Understanding the Benefits of Compounding Interest
One of the benefits of investing is the earning potential of compounding interest. This basically means that as you invest money consistently the interest on that investment continues to grow over time. It also stands to reason that the earlier you start, the more time you have to grow that investment. If you leave this investment to grow each month and into each year, it will continue to grow. The longer that money is there, the more it will grow.
An example of how compound interest works is a high yield savings account. By putting a consistent amount of money into a high yield savings account each month, you can grow the amount of money in the account beyond what you initially put into it. Let’s consider an example of a $1000 deposit into a high yield account. If that account has a 5% APY, the balance will be $1050 at the end of the year. In the following year, that 5% will apply to $1050 instead of $1000. The interest compounds, earning interest on the amount of deposit and on the interest itself.
Understanding how consistently saving and investing over time works, like with the high yield saving account example above, is financial literacy. That understanding can be motivating when it comes to saving more and spending less. Giving you the tools to make better financial decisions.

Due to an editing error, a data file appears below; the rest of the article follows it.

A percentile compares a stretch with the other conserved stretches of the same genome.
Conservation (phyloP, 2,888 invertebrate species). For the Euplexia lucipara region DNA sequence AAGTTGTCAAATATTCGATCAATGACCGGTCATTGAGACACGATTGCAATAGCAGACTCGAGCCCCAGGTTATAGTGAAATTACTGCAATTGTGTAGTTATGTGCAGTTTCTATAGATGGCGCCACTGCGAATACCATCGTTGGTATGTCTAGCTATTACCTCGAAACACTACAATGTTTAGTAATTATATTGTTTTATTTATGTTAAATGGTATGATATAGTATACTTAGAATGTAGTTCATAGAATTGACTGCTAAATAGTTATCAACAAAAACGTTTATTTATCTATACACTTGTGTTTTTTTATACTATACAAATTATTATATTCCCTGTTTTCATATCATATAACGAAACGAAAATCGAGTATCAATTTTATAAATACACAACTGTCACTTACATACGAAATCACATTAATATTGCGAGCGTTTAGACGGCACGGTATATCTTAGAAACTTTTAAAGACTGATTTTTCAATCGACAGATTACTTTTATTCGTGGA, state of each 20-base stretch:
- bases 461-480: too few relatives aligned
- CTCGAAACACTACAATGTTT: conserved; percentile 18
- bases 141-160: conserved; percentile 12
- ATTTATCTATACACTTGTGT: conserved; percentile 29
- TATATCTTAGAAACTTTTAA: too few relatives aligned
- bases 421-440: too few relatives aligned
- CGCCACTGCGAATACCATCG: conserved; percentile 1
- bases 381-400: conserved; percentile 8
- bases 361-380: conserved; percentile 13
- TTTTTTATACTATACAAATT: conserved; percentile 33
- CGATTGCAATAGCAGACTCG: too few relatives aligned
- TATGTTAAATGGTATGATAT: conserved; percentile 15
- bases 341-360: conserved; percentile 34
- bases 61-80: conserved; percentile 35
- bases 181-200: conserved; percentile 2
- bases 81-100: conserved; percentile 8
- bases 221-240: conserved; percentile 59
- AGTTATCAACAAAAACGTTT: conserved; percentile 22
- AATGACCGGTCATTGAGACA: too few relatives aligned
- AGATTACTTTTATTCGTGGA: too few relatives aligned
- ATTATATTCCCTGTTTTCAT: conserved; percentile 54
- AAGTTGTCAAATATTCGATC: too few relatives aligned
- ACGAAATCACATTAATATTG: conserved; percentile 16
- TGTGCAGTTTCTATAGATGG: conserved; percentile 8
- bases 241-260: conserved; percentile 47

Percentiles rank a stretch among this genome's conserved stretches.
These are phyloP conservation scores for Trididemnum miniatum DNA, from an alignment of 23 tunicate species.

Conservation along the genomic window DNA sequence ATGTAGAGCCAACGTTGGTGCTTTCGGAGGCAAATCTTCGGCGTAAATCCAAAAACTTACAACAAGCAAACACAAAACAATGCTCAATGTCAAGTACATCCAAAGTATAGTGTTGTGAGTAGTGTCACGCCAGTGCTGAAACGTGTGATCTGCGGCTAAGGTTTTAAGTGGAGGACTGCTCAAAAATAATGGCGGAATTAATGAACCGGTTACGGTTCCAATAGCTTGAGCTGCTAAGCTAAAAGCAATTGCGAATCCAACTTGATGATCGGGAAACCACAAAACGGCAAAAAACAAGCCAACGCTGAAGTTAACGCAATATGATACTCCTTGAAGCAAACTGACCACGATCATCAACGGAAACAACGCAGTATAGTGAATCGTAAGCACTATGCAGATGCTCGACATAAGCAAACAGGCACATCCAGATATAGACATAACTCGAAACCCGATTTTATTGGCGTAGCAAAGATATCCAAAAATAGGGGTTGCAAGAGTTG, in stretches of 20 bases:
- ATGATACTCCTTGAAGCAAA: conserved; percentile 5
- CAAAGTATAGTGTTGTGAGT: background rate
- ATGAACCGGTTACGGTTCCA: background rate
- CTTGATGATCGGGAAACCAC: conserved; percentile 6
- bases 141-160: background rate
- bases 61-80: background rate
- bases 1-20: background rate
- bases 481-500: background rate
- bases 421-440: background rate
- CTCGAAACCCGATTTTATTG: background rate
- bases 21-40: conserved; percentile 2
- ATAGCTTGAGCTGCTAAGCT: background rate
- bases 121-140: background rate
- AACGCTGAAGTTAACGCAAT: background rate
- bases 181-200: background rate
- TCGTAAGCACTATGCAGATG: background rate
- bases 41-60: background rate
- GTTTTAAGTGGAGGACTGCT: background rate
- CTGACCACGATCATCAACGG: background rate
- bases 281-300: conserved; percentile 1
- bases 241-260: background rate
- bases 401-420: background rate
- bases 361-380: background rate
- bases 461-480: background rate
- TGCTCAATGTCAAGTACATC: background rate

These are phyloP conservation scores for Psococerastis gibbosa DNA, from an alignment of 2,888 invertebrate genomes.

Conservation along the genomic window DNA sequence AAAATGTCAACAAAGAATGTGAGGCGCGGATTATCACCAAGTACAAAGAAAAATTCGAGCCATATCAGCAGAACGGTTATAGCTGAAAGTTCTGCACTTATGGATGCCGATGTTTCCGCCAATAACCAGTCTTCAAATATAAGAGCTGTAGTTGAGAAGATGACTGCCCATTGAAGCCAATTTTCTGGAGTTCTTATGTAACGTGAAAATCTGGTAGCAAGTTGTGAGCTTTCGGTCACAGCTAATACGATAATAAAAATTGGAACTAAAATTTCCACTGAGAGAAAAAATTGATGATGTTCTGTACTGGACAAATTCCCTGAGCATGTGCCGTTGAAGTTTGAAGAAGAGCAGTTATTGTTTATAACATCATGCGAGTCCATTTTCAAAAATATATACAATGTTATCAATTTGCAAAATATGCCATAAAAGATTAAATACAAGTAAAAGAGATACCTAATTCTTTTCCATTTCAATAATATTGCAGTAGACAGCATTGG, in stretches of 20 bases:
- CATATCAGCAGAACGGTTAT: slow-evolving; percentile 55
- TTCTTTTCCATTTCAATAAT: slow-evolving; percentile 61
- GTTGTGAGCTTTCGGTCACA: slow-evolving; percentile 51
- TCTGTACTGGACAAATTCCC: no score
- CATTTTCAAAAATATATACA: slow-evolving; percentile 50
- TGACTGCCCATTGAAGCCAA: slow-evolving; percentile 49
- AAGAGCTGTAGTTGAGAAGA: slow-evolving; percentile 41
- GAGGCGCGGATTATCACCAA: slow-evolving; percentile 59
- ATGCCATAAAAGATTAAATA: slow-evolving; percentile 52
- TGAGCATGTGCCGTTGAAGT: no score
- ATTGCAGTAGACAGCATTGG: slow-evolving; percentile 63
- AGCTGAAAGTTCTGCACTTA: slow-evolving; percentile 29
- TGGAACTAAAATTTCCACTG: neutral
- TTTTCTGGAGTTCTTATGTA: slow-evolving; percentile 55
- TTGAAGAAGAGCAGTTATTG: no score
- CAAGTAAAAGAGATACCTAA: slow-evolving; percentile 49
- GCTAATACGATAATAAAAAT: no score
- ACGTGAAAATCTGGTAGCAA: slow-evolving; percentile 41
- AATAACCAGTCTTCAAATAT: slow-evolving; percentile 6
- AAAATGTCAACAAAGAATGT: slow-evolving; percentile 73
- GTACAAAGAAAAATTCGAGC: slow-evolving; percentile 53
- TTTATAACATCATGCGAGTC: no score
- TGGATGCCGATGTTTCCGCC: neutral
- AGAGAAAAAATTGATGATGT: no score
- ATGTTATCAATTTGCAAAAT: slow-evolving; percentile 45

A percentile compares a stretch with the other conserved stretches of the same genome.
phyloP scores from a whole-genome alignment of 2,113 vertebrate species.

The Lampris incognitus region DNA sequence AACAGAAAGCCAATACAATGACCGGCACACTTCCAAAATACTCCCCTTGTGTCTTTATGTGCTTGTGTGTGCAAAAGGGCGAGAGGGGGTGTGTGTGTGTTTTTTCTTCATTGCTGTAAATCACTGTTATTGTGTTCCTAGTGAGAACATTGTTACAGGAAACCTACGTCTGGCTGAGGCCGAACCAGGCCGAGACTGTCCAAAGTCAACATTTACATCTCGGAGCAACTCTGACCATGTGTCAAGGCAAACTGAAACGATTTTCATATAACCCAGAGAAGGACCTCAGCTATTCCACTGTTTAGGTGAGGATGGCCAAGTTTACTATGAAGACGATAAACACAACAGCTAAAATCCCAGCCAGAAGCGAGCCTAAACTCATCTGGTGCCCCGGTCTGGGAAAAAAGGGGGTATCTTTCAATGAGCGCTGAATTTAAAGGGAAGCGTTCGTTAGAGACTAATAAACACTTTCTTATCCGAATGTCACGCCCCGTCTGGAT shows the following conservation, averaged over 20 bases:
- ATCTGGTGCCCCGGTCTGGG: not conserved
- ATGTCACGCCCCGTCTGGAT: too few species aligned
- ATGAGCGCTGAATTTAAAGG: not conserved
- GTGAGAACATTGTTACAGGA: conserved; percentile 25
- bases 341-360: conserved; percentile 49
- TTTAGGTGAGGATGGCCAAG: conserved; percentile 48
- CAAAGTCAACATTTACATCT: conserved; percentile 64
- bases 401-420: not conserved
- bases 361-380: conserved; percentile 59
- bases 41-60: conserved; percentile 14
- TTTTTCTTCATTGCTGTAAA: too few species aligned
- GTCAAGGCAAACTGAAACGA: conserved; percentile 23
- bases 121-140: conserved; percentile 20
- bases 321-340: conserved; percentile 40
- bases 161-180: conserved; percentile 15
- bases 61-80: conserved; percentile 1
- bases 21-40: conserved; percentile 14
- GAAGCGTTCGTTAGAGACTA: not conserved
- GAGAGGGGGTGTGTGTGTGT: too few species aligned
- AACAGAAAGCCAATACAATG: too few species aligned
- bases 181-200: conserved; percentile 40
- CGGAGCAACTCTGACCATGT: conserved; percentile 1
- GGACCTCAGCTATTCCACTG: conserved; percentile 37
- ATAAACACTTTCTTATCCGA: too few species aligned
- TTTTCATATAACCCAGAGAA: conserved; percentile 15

Conversely, understanding that leaving money in a traditional checking or savings account with little to no interest will not grow over time like the example above, may motivate you to make different decisions with your money each month. That is financial literacy. Understanding how financial concepts work in relation to the decisions you make can help you make different decisions. Solid financial literacy gives you the tools to put your money to work for you. Learning these concepts early on can result in making decisions that help you earn more over your lifetime.
Understanding How High Interest Rates Affect Borrowing
Another cost of financial illiteracy is paying higher interest rates on purchases. A lack of how interest rates affect borrowing can negatively affect your purchasing decisions, resulting in paying higher interest rates and in the end paying more to purchase anything. If you buy something on credit or with a loan, you are borrowing money to purchase it. There is an interest rate attached to that borrowing. The higher the rate of interest, the more you pay over time. An understanding of how interest rates work will help you in making purchasing and borrowing decisions. That is financial literacy. The more you know about it, the better you are at making important decisions.
For example, if you make a large purchase and put it on your credit card and then carry that balance month over month, you end up paying interest on the purchase, which then makes the purchase more expensive over time.
Here’s an example of how that can work. As of 2023, the average interest rate on a credit card is nearly 21%. If you purchase something on a credit card for $1000 and plan to pay for it at $100 a month until it is paid off in ten months, your $1000 purchase now costs $1110. Understanding how this works can affect your purchasing decisions.
Understanding How a Credit Score Works
Purchasing on credit and then paying it off can also affect your credit score. Understanding how this works is another level of financial literacy that can motivate you to make better financial decisions. Maintaining a good credit score allows for more opportunities to borrow money and usually at lower interest rates, so financial literacy can actually help you pay lower interest on your purchases.